This variation places the chest on a much greater stretch. However, you can easily strain your tendons with this exercise so it is important to exercise caution. Because of that, I prefer the standard push-up with your elbows tucked at 45 degrees from your body.
What Is The Best Push-Up For Upper Chest?
The decline push-up (with your feet elevated) is the best push-up for the upper chest. This exercise increases the weight you have to lift and changes the angle in which you are pressing to an acute angle. As such, the shoulders and the upper chest do a lot more of the work.
What Is The Best Push-Up For Triceps?
The best push-up for triceps is the close grip push-up. This exercise requires you to tuck your arms completely at your sides to about a 15 degree angle from your body. As such, it emphasizes the arms much more than the chest. See the video above for a demonstration.
When Should I Do Push-Ups With Weight?
If you can successfully do 25 clean repetitions of the standard push-up, then feel free to add some weight. However, you can also perform any of the more difficult variations listed above and continue to use just your body weight.
I Have Seen People Do Push-Ups With A Clap. Is This Necessary?
The clapping push-up is a form of a dynamic push-up that trains your explosive ability. It is an advanced variation and you should first ensure that your standard push-up form is on point. Clapping push-ups aren’t necessary however, they are pretty cool.
Push-Ups Vs Dips: Which Is Better?
Both the push-up and the dip are great exercises to develop upper body strength. Neither one is better, and I recommend that you use both in your training. Keep in mind that they do train similar muscles however, the dip emphasizes the triceps much more than the push-up. As a result, the dip is much harder.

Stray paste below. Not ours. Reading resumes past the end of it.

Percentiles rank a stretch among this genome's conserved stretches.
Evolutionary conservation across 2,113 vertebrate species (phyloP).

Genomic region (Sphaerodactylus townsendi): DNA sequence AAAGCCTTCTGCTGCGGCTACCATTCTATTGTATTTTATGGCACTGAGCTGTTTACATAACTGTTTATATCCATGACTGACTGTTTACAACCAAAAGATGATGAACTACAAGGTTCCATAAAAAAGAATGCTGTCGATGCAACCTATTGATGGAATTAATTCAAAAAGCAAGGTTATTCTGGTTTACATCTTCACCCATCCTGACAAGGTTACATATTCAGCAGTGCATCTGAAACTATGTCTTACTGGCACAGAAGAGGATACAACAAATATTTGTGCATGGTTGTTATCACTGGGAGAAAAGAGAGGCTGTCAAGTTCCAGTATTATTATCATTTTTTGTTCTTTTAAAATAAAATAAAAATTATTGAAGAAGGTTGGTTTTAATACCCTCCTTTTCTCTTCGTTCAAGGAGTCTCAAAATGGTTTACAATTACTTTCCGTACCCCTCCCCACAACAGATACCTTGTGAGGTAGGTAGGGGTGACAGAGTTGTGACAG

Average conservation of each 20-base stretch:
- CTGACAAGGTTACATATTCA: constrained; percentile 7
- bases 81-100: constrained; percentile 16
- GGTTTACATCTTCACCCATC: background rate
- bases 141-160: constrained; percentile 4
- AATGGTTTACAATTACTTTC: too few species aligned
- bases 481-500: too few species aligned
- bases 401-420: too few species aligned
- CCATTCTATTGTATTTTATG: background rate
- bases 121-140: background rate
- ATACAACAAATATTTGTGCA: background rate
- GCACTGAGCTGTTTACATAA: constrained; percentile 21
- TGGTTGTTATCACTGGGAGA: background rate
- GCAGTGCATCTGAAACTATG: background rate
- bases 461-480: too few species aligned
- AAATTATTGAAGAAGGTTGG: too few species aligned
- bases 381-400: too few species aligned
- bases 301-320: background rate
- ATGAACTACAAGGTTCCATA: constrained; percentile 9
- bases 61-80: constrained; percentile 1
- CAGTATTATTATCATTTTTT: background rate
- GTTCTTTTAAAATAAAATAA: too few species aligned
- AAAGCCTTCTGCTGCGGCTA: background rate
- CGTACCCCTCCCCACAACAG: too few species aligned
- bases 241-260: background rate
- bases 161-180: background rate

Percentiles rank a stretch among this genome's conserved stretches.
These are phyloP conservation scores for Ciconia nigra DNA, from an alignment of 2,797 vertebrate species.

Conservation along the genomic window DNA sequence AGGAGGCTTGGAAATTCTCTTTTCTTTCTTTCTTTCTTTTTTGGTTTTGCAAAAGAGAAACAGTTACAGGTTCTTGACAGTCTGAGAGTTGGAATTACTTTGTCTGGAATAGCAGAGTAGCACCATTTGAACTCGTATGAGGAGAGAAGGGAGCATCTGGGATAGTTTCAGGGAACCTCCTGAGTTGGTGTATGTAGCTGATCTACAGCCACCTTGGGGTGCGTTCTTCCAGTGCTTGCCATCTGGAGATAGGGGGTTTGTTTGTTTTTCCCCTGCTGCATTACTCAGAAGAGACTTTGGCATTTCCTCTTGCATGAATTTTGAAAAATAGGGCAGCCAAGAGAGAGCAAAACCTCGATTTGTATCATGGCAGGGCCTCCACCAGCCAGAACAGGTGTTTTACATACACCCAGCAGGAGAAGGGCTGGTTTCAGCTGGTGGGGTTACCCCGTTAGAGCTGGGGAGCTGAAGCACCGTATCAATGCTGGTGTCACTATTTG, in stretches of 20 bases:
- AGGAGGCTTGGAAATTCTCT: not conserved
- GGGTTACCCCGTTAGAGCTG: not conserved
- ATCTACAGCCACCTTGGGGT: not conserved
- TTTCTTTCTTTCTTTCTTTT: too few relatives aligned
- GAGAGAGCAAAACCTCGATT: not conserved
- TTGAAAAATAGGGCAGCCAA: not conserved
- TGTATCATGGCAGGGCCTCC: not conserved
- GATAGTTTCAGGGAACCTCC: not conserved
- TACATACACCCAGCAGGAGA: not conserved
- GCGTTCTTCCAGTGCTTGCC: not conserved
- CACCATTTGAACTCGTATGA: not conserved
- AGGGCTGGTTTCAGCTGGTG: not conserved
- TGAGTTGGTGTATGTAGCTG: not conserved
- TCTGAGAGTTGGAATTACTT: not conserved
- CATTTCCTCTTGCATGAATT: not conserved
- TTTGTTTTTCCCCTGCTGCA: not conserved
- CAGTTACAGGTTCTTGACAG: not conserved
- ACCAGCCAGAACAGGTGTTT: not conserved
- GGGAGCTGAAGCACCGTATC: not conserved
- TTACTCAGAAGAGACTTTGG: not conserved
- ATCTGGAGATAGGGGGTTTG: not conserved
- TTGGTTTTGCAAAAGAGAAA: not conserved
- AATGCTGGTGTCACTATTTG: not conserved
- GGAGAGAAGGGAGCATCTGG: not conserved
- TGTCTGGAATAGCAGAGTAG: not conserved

Push-Up Vs Bench: Which is Better?
The push-up is a calisthenic exercise. The bench press is a weight exercise. Calisthenics has its advantages over weights, and weights have their advantages over calisthenics.
- You will engage your core muscles a lot more when you do push-ups
- You will be able to do more repetitions with push-ups
- You can do more variations with push-ups
- You can help rehabilitate upper body injuries with push-ups
- Push-ups don’t require any equipment whatsoever
Now contrast that with the bench press.
Bench Press Advantages:
- You will be able to lift more weight with the bench press
- You will be able to build more muscle mass with the bench press
Because each have their own unique benefits, I recommend that you use both in your training. However, it is important to keep in mind that they both train the same muscle groups, which can affect recovery.
How Can I Do A Push-Up With One Hand?
By getting really strong in a lot of push-up variations. First master the basic push-up. Then get good at close grip push-up. Then get good at decline push-ups. Finally, get good at uneven push-ups, and then lever push-ups.
Once you have mastered all of those exercises, then should you practice 1 handed push-ups.
How Else Can I Make The Push-Up More Difficult?
Aside from all of the variations shown above, you can also perform weighted push-ups. This can be accomplished by wrapping a resistance band around your back, placing a weight plate on your back, or wearing a weight vest.
How Can I Integrate This Exercise Into My Training?
Check out our workout template for busy individuals to learn how to incorporate the push-up and every other functional exercise into your training routine.
Here’s a quick challenge you should strive to achieve. Or, you can check out our push-up standards along with a few others we have created.
Men: Perform 50 repetitions in 1 set
Women: Perform 30 repetitions in 1 set
Alex Robles, MD, CPT / Brittany Robles, MD, MPH, CPT
Alex & Brittany Robles are physicians, NASM Certified Personal Trainers, and founders of The White Coat Trainer: a resource dedicated to improving the health and fitness of busy professionals using time-efficient strategies. Their advice has been featured in My Fitness Pal, Prevention, Livestrong, Reader’s Digest, Bustle, The Active Times, and more. Learn more about them here.